Jonah – some history

There are several historical references that one encounters while reading the Book of Jonah. Rather than include this detail in later posts when the references appear, I thought it good to provide some details early on. The setting of the book is a period of Israel’s history when there is a lot going on – inside and outside the traditional boundaries of the Promised Land. The Kingdom of David had split into the Northern Kingdom (confusingly called Israel and consisting of 10 tribes) and the Southern Kingdom (called Judah consisting of two tribes) still loyal to the throne of David and centered in Jerusalem. Beyond the borders was the ever-looming threat of the Assyrian Empire whose capita city was Nineveh. It was located in the area of modern-day Mosul in Northern Iraq. Compared to Israel, it is to the northeast at some distance.

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Jonah – some details

In most commentaries there are discussions focused on the unity of composition (i.e., were there later editors?), date and purpose of the writing, questions of text preservation (consistency among known copies), underlying theology, and the “Sign of Jonah” from Matthew 12:40. If you are interested in a “deep dive” into some of these topics, any scholarly text will provide lots of details.  Let me just provide a few thoughts – not trying to rehearse all the opinions and arguments, but simply offering what makes the most sense to me.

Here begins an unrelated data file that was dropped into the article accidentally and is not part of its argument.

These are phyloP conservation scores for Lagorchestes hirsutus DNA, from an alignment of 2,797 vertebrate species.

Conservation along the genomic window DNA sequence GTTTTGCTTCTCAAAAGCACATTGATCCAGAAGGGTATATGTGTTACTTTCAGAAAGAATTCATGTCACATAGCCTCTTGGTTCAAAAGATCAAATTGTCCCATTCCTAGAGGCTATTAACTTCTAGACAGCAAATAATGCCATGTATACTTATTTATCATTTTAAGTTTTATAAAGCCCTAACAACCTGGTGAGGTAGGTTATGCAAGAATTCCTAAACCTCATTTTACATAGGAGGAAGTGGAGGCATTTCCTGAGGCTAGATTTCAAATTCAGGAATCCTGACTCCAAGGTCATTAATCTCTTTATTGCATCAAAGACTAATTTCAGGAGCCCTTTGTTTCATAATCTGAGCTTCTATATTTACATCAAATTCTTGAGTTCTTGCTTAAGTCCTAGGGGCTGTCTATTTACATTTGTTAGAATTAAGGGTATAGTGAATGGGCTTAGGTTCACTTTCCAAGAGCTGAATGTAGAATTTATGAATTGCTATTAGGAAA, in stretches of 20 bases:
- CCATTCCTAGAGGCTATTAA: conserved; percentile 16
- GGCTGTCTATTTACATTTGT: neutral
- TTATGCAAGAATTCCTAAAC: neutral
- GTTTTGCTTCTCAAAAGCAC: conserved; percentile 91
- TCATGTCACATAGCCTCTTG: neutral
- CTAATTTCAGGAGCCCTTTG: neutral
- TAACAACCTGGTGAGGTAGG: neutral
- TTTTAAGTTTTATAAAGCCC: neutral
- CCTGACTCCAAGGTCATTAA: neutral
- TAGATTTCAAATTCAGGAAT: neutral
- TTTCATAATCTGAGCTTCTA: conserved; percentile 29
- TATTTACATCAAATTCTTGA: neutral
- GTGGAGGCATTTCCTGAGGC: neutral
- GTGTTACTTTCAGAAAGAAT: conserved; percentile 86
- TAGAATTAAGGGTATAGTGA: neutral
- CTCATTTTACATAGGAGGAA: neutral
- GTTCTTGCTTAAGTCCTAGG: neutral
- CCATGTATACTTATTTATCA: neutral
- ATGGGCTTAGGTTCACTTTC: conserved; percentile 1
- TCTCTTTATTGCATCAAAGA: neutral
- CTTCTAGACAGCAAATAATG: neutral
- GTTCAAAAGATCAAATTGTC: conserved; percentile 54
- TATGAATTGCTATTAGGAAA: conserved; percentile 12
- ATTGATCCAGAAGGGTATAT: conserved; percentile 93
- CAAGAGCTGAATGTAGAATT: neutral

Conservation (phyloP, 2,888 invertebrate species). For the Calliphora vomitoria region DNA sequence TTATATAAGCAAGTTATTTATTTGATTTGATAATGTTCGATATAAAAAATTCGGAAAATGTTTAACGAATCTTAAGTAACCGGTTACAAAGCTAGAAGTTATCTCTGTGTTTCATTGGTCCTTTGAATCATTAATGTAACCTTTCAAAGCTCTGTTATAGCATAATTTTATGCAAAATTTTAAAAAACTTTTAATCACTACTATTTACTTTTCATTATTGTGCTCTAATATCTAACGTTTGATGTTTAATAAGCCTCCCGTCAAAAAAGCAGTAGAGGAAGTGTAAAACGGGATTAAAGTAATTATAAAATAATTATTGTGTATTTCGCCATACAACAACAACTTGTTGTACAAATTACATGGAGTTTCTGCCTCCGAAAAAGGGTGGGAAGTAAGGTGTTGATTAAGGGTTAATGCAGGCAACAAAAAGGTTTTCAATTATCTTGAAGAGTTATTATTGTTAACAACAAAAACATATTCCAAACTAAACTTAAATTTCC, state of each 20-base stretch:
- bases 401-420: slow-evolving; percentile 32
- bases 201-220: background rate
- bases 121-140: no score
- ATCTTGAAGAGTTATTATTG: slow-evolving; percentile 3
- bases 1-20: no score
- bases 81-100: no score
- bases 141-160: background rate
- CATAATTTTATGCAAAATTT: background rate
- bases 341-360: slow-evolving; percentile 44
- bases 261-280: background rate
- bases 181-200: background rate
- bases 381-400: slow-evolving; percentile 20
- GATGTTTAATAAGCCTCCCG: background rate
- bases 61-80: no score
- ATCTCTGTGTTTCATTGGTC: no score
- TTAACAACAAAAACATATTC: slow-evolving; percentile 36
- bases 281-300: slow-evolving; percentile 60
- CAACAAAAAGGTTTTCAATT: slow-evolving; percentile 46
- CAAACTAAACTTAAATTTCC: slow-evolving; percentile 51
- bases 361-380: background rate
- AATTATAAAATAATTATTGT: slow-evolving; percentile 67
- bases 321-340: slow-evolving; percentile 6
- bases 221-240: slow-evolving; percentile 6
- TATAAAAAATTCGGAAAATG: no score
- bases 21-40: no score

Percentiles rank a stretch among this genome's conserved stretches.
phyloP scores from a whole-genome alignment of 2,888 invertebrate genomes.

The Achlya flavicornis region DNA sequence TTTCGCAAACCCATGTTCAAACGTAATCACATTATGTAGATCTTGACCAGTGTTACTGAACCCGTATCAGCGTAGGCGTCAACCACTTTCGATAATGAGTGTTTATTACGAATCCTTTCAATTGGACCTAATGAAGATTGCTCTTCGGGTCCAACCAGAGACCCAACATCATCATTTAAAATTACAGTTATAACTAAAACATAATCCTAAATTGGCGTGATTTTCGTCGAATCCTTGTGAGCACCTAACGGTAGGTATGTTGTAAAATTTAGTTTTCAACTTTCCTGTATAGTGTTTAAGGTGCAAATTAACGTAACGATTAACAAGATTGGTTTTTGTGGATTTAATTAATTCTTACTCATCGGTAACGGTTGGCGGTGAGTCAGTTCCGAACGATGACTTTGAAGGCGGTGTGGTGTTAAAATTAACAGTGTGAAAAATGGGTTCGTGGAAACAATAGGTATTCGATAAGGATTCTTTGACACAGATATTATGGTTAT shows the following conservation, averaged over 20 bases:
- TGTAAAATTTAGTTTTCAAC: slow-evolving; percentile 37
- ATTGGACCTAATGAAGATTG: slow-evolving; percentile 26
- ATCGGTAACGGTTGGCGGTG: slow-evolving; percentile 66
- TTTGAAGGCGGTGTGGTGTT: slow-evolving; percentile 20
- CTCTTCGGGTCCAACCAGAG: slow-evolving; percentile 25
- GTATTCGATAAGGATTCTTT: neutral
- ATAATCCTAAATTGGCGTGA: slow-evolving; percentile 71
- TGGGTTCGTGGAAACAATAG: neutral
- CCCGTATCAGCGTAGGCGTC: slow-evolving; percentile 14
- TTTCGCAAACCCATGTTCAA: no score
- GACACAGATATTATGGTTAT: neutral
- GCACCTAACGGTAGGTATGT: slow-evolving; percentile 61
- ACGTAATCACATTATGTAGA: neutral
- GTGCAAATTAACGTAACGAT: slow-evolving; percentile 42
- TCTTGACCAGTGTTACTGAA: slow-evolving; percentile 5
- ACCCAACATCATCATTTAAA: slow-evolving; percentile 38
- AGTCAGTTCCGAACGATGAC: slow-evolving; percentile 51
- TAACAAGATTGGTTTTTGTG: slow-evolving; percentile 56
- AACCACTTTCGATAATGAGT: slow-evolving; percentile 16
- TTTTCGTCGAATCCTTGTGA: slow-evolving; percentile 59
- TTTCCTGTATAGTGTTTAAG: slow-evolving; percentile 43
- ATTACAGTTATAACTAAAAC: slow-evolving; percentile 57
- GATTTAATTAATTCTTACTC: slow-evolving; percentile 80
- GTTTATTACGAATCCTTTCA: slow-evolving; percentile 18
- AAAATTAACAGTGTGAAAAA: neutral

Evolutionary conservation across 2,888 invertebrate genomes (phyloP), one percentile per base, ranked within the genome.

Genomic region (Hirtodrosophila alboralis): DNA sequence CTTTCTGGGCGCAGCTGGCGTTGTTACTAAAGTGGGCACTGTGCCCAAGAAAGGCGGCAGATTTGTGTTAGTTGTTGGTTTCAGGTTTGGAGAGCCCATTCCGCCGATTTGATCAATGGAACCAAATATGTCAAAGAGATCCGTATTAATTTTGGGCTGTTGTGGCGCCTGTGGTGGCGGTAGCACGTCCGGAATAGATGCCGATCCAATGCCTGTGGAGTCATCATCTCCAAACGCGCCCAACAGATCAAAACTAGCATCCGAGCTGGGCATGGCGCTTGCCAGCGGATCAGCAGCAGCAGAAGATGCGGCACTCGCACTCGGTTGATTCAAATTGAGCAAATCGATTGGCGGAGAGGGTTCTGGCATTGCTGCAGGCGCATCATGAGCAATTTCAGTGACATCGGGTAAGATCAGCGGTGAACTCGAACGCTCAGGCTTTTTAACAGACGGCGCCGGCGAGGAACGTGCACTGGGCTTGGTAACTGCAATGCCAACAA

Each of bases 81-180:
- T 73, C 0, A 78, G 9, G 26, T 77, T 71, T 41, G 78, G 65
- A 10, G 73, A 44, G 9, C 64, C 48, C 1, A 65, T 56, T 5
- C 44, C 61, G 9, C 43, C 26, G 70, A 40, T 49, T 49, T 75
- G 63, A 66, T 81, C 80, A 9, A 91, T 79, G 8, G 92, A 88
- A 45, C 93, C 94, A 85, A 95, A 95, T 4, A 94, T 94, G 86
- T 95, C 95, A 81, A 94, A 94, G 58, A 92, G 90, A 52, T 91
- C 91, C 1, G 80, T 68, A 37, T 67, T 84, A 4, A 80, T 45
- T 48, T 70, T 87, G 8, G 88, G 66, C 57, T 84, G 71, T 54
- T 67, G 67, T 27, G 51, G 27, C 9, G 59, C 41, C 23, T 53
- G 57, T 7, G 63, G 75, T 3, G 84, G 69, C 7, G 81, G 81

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Jonah – about the book

Before we dive into the Book of Jonah, we need to understand what we are reading, in other words, the literary genre. Why? Simply put, you read a newspaper differently than a novel. You read poetry different than history. It is good to understand what the literary genre of Jonah is because there are many different literary types in the OT, including laments, love songs, parables, apocalypses, and histories. Jonah is generally included with the so-called “Minor Prophets” such as Joel, Obadiah and Micah, so perhaps it straight-up prophecy?

The opening of the book is classic: “This is the word of the LORD that came to Jonah, son of Amittai” (Jonah 1:1; also again in 3:1).  This is the classic introduction of a prophetic work. Consider the Book of Micah that immediately follows Jonah in your Bible. Micah is seven chapters of his poetic word oracles, speeches and accounts of visons. But Jonah is not a collection of poetic word, visions, etc.  It is a narrative.